On November 24, 1974, Owen Norris was born in Cleveland, Mississippi. Owen is the descendent of a long line of prominent Mississippi Norrises who immigrated to the state in 1838 and established Norris Seed Company in 1893.
When Owen was two, his mother, Adele, was diagnosed with breast cancer. Owen's father, Robert, spared no expense on her medical treatment, but the cancer continued to spread. Adele died in 1978, leaving Owen to be raised by a succession of nannies while his increasingly withdrawn father worked long hours.
Owen's relationship with his paternal grandparents brightened his otherwise lonely existence. He frequently spent vacations and weekends at their New Orleans home and loved to look through his grandmother's album of photos and mementos from Europe.
At school, Owen was known as a bright child prone to initiating schoolyard fights, sassing teachers, and destroying school property. In one particularly memorable instance, as a sixth-grader, Owen switched around the dust jackets from all the school library's books on human sexuality and animal husbandry.
Robert severely punished such pranks and frequently ordered Owen's caretakers to withhold meals and lock him in his room. By 14, Owen had become so unruly that Robert sent him to two different boarding schools out of state. In both settings, Owen continued to behave erratically, his occasional academic brilliance marred by truancy, inattention, and outbursts of temper.
Owen was admitted to Yale in 1992 mainly due to his family legacy there. As a student, he preferred drama productions and the Skull and Bones society to his business classes.
While at college, Owen cultivated his reputation as a lavish and eccentric entertainer, hosting masked costume balls, and organizing trips to nearby New York City. He also presided over annual pilgrimages to Mardi Gras in New Orleans, where his doting grandparents allowed Owen and his retinue to take over their house. During the summer after his sophomore year, Owen flew to Europe against the wishes of his father, who had expected his son to come home and work in the family business.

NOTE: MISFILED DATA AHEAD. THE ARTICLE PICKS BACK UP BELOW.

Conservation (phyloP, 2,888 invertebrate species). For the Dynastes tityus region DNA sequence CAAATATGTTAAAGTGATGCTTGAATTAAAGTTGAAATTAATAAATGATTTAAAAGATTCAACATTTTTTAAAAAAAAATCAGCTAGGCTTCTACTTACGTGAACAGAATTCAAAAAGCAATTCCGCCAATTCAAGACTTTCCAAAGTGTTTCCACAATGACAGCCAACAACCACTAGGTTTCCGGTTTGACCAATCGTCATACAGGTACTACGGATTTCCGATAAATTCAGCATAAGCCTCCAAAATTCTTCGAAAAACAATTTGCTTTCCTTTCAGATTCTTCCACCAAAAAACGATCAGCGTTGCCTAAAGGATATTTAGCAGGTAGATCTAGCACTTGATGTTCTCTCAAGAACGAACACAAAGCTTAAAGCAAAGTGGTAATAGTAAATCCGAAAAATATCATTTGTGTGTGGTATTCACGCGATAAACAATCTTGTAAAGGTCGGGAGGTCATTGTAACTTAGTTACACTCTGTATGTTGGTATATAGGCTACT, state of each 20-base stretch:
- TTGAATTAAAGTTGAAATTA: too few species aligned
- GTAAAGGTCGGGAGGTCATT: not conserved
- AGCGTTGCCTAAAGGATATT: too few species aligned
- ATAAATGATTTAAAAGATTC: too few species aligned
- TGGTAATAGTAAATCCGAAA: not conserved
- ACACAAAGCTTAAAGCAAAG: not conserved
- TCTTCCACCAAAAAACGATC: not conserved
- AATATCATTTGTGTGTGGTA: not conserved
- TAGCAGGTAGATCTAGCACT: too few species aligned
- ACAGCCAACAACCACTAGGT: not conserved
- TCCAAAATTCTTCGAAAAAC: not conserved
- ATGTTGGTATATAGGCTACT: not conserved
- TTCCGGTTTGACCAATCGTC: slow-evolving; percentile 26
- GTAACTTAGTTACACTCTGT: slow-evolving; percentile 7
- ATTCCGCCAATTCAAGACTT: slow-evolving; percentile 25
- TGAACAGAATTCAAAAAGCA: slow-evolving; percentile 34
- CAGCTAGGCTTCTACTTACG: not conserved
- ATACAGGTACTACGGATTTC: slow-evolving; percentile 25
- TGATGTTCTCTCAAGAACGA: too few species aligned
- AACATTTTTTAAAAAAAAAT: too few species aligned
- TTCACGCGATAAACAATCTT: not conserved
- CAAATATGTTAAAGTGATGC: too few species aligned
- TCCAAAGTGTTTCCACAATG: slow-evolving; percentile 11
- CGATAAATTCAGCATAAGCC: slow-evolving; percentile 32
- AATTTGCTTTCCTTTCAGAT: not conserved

Robert frequently rescinded Owen's allowance and even hired private detectives to monitor his activities in New Haven, all to no avail. In such situations, Owen relied on his grandparents to persuade Robert to relent—and to fund his carousing in the meantime. His grandparents were convinced that Owen would finish sowing his wild oats and settle down to his job and marriage.
But Owen was generally more interested in drinking and pharmacopeia than in the scores of women who courted the wealthy bachelor. Although he indulged in a number of casual affairs, including a high-profile fling with a supermodel, Owen shied away from long-term commitments. With his interest in glam rock and eccentric fashion, rumors abounded that Owen was bisexual or gay—rumors Owen did nothing to dispel, saying, "Notoriety is good publicity."
Owen's only serious commitment was to supporting the arts. A Metropolitan Opera and New York City Ballet subscriber, Owen also funded experimental theatre groups, modern string quartets, punk rock dives, and film festivals—exhibiting a wide-ranging and eclectic taste. When he moved back to New Orleans in 2000, setting up residence in his late grandparents' mansion, he immediately started contributing to local institutions such as the New Orleans Museum of Art and Le Petit Theatre du Vieux Carré.
Robert was finally able to entice his son back to the family business by offering to establish a cultural foundation to support Mississippi arts if Owen would run it. In 2013, Owen started attending theatre and arts events throughout the state as the Norris Arts Foundation president. He began subsidizing Oxford's Oxtales Theatre in 2015 using both foundation money and his own funds, thereby becoming the group's primary benefactor.
Although he maintains his primary residence in New Orleans, in 2018, Owen also took an apartment in Oxford, which he considers "the only civilized town in the state." Conducting foundation business from home offices in both locations, Owen also travels by helicopter to Cleveland for meetings, reluctantly learning more about the company's structure and operations.
Robert, now 73, remains president and CEO but plans to retire in the next five years. Finally reconciled with his family's history and his own position in life, Owen is expected to take the reins upon his father's retirement.